Upstate woman stole nurse’s identity, worked in care homes, SLED says

File image

A Piedmont woman is accused of impersonating a registered nurse and working in three different care homes throughout the Upstate, according to the South Carolina Law Enforcement Division.

Kimberly Faye Campbell was charged with three counts each of identity theft, neglect of a vulnerable adult and unlicensed practice as a registered nurse.

While her own license to practice as a licensed practical nurse was suspended, Campbell, 48, allegedly used the credentials belonging to another nurse to obtain employment at three care homes where she directly interacted with residents and patients.

Under South Carolina law, residents of a nursing care facility are classified as vulnerable adults.

Campbell’s nursing license was temporarily suspended Oct. 8, 2020. The order, issued by the South Carolina Department of Labor, Licensing and Regulation (DLLR), found that there was probable cause to suspend her license due to a threat to “public health, safety, or welfare.”

But the following June, SLED alleged that Campbell stole a registered nurse’s licensing information and used it to obtain a job at Easley Place Assisted Living, a senior living center. In August, Campbell started working at Powdersville Post-Acute, a nursing home in Pickens. She also allegedly got a job at Poinsett Rehabilitation in Greenville through Simpler Staffing Solutions, according to the warrants issued by SLED.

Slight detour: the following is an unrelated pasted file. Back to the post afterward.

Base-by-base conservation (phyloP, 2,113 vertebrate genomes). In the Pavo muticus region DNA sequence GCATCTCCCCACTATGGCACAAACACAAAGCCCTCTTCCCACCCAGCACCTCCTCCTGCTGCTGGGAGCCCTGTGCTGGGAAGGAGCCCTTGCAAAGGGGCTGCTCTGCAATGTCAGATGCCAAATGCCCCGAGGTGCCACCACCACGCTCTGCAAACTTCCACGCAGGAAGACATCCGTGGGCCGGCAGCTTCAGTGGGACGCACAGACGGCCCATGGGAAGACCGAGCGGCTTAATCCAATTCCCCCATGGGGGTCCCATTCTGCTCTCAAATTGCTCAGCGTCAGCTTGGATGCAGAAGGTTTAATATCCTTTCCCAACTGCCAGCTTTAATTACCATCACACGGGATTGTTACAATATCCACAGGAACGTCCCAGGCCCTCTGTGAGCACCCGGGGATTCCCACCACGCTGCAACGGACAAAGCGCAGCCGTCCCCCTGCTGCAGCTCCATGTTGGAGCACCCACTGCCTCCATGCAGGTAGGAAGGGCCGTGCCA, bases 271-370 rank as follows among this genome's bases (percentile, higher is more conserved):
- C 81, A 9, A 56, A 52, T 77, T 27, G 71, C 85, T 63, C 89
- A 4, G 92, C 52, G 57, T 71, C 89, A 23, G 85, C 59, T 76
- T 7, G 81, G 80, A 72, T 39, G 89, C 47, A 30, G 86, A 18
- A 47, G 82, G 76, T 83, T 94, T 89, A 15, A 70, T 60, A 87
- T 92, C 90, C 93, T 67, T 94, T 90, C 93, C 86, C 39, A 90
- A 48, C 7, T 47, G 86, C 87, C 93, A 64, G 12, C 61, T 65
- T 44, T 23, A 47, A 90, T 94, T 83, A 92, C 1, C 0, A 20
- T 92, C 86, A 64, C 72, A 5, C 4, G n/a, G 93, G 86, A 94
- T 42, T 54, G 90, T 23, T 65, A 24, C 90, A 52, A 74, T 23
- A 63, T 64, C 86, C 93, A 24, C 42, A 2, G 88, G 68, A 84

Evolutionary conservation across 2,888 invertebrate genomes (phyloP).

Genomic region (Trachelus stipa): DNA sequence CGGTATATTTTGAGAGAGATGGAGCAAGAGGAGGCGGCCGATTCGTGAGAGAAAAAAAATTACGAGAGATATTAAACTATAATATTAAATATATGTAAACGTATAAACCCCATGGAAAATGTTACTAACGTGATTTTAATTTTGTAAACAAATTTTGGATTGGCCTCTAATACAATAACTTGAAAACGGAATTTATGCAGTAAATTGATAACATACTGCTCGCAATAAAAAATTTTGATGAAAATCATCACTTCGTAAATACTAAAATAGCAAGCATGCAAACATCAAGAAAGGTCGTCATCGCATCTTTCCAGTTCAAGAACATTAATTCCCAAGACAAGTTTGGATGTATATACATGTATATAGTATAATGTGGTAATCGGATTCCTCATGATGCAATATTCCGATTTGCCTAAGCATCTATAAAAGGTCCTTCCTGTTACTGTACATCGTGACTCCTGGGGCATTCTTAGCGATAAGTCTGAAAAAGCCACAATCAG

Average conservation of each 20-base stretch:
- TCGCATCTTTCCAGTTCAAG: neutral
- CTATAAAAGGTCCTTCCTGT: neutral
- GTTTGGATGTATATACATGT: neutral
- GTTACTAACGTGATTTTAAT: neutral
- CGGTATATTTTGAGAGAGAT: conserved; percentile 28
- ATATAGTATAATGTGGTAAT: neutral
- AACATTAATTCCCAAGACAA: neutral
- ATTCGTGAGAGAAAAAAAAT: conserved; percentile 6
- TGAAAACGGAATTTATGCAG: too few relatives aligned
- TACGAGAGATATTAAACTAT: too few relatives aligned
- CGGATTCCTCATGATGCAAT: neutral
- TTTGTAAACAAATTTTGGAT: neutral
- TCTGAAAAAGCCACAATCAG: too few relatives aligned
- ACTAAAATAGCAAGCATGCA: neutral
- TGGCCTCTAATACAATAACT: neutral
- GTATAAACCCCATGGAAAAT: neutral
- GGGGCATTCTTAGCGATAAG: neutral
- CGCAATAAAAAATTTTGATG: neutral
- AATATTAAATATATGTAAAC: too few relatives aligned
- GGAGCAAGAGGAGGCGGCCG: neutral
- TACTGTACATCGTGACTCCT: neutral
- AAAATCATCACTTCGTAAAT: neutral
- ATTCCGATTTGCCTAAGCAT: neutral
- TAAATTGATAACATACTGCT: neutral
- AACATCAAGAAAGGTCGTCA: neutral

She was employed at the Powdersville and Poinsett facilities until Jan. 31, 2022, according to the warrants.

On Feb. 15, 2022, DLLR issued a cease and desist order to Campbell. The order said there was reason to believe that even though Campbell’s nursing license had been suspended, on “multiple occasions” she had applied for nursing positions and had worked in at least one job using the “stolen identity” of a registered nurse.

The licensing agency requested SLED investigate, according to a statement from the law enforcement agency.

Campbell was booked at the Anderson County Detention Center, followed by the Pickens County Detention Center and the Greenville County Detention Center, according to SLED.

The case will be prosecuted by the South Carolina Attorney General’s Office.